Gee laughed again and told me to stop at the next station. It was WABC Musicradio 77 on your AM dial, a top-40 station out of New York City. The DJ was Charlie Greer and he said we were in for a night of listening pleasure. But the first two songs he played were "Strangers in the Night" by Frank Sinatra and "Twilight Time" by The Platters. I got the sense that there was a sleepy nighttime theme to the songs, so I started searching stations again... and landed on one with Dionne Warwick singing "Alfie." Gee and I started singing along where we knew the words.
"What's it all about, Alfie? / Is it just for the moment we live? / La, la, la, la, la.... / I believe in love, Alfie / La, la, la, la.... / When you walk let your heart lead the way / And you'll find love any day, Alfie / Alfie."
We loved that song!
The space between songs was static, and my skin felt prickly. The DJ was talking about people getting along and not hating one another. I started turning the dial again, and found The Four Tops singing, "Reach Out, I'll Be There." The build was happening, so Gee and I launched in:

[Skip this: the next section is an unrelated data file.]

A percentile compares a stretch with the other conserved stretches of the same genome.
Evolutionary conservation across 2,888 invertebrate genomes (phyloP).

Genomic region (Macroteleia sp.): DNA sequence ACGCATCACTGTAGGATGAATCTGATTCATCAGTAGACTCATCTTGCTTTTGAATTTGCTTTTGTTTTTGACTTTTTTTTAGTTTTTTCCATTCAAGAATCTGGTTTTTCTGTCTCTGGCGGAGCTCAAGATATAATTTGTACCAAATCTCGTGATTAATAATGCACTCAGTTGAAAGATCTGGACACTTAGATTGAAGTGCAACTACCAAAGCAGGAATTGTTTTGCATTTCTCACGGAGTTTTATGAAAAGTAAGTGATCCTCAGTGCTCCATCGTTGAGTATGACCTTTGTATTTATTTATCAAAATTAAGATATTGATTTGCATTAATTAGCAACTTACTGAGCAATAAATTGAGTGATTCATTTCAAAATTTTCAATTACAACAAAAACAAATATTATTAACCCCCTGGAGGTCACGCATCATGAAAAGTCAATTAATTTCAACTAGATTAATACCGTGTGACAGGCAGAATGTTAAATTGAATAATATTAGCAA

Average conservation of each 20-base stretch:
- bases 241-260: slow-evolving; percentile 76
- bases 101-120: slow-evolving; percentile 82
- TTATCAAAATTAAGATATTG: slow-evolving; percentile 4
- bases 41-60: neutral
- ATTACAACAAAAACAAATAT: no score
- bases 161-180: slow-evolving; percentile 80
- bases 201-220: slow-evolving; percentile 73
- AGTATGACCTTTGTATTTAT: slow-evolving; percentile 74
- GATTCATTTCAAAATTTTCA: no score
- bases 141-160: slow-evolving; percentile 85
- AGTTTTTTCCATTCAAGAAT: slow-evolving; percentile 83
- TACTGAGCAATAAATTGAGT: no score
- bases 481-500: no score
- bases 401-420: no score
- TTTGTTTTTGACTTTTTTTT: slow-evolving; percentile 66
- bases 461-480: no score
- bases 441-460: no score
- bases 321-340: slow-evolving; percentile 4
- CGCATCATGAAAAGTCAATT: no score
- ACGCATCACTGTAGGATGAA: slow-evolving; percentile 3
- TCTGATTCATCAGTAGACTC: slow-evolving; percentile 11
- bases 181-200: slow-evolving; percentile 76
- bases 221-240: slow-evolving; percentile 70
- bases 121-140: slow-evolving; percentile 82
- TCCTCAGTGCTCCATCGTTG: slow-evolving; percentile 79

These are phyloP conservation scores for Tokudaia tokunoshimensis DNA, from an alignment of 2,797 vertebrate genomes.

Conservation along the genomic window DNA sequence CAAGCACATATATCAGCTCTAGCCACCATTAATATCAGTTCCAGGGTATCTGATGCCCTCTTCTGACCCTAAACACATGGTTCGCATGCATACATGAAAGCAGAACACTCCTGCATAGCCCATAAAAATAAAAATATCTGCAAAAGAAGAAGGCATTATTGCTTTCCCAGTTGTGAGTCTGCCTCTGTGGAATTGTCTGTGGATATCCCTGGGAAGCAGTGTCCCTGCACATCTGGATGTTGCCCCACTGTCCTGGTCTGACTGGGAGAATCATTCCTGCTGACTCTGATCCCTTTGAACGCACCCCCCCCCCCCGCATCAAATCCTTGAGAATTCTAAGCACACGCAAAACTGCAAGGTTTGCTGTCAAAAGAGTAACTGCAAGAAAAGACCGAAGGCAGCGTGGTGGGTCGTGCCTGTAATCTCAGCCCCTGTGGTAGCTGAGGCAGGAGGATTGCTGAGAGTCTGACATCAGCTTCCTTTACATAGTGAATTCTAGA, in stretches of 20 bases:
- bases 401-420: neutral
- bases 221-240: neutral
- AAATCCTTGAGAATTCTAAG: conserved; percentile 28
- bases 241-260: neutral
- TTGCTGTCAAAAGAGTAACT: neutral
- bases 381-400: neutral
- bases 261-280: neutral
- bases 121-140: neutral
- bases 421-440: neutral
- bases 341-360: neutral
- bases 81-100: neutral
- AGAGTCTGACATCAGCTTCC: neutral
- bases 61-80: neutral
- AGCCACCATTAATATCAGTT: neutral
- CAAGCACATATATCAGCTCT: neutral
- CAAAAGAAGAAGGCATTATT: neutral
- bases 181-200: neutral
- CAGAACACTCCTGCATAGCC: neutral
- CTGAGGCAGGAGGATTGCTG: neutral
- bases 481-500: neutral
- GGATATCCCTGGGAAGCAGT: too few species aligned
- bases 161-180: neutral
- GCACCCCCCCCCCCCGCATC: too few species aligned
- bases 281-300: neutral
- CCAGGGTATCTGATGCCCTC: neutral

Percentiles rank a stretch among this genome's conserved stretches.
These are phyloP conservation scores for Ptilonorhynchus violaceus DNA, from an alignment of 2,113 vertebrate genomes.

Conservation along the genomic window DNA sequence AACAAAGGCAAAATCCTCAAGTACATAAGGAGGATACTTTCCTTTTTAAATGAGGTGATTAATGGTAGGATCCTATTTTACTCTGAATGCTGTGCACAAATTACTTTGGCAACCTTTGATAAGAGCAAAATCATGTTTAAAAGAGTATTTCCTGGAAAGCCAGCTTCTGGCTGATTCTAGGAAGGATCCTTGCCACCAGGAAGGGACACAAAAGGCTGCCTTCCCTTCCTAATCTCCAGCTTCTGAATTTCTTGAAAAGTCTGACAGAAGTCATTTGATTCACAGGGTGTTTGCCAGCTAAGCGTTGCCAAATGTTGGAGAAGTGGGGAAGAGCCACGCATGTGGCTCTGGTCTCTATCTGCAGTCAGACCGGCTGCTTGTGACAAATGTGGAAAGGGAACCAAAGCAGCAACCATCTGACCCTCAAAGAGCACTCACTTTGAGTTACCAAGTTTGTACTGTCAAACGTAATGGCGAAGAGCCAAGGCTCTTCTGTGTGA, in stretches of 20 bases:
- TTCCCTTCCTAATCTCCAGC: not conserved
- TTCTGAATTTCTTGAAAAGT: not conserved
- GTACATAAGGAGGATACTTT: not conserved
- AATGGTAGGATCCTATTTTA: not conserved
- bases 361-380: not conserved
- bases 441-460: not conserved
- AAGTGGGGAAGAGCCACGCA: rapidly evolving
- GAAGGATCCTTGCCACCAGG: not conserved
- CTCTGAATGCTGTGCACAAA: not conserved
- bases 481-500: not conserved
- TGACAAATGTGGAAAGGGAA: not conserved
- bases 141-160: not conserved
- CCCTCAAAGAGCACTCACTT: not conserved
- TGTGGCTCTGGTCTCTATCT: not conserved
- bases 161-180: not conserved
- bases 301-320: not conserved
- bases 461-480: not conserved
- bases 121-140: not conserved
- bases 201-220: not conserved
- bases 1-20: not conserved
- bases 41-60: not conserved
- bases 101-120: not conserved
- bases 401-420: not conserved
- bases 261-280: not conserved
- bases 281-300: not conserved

"... Darling, reach out / Reach out, for me. I'll be there to love and comfort you / I'll be there with the love I'll see you through / La, la, la, la, la...."
And the fade out.
"Baby, reach out / Reach out for me ...."
We were rocking out as we pulled up to the United States border. And then I was suddenly afraid. Daddy wasn't with us, it was after midnight, and our leaving at this hour was, to my mind, a little suspicious.
Gee stopped at the one open customs booth. The guard smiled at her and she smiled back. "Good evening," he said. "It's a nice night, isn't it?"
"Yes, sir. Thank you."
He asked to see Gee's driver's license, and while she searched in her pocketbook, he asked, "What's your business in the United States?"